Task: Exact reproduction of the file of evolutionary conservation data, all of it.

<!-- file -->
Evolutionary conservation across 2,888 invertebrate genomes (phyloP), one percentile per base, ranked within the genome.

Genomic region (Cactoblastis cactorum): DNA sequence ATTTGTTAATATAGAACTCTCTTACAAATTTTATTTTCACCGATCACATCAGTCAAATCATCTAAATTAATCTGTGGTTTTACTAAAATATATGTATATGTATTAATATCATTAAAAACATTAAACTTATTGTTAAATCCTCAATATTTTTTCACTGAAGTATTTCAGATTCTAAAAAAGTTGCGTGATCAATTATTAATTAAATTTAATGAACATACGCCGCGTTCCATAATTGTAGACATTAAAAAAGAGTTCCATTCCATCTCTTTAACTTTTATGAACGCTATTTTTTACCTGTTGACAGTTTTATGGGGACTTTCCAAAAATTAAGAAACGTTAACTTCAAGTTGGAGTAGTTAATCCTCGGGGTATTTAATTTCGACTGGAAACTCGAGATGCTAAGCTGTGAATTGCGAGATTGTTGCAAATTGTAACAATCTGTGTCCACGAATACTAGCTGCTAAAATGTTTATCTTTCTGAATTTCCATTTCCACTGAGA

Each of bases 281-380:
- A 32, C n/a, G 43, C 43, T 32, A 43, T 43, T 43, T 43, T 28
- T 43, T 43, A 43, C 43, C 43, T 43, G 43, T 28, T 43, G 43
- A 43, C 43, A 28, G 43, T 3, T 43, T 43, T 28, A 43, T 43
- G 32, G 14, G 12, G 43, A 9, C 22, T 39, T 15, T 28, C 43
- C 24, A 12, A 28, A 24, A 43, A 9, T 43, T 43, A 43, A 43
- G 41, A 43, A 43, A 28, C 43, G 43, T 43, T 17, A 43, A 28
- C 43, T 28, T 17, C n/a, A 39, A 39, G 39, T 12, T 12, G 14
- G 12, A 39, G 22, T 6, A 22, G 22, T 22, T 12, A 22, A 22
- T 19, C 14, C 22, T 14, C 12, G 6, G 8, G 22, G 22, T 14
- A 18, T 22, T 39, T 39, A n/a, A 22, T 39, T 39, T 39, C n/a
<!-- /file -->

Evolutionary conservation across 2,888 invertebrate genomes (phyloP), one percentile per base, ranked within the genome.

Genomic region (Cactoblastis cactorum): DNA sequence ATTTGTTAATATAGAACTCTCTTACAAATTTTATTTTCACCGATCACATCAGTCAAATCATCTAAATTAATCTGTGGTTTTACTAAAATATATGTATATGTATTAATATCATTAAAAACATTAAACTTATTGTTAAATCCTCAATATTTTTTCACTGAAGTATTTCAGATTCTAAAAAAGTTGCGTGATCAATTATTAATTAAATTTAATGAACATACGCCGCGTTCCATAATTGTAGACATTAAAAAAGAGTTCCATTCCATCTCTTTAACTTTTATGAACGCTATTTTTTACCTGTTGACAGTTTTATGGGGACTTTCCAAAAATTAAGAAACGTTAACTTCAAGTTGGAGTAGTTAATCCTCGGGGTATTTAATTTCGACTGGAAACTCGAGATGCTAAGCTGTGAATTGCGAGATTGTTGCAAATTGTAACAATCTGTGTCCACGAATACTAGCTGCTAAAATGTTTATCTTTCTGAATTTCCATTTCCACTGAGA

Each of bases 281-380:
- A 32, C n/a, G 43, C 43, T 32, A 43, T 43, T 43, T 43, T 28
- T 43, T 43, A 43, C 43, C 43, T 43, G 43, T 28, T 43, G 43
- A 43, C 43, A 28, G 43, T 3, T 43, T 43, T 28, A 43, T 43
- G 32, G 14, G 12, G 43, A 9, C 22, T 39, T 15, T 28, C 43
- C 24, A 12, A 28, A 24, A 43, A 9, T 43, T 43, A 43, A 43
- G 41, A 43, A 43, A 28, C 43, G 43, T 43, T 17, A 43, A 28
- C 43, T 28, T 17, C n/a, A 39, A 39, G 39, T 12, T 12, G 14
- G 12, A 39, G 22, T 6, A 22, G 22, T 22, T 12, A 22, A 22
- T 19, C 14, C 22, T 14, C 12, G 6, G 8, G 22, G 22, T 14
- A 18, T 22, T 39, T 39, A n/a, A 22, T 39, T 39, T 39, C n/a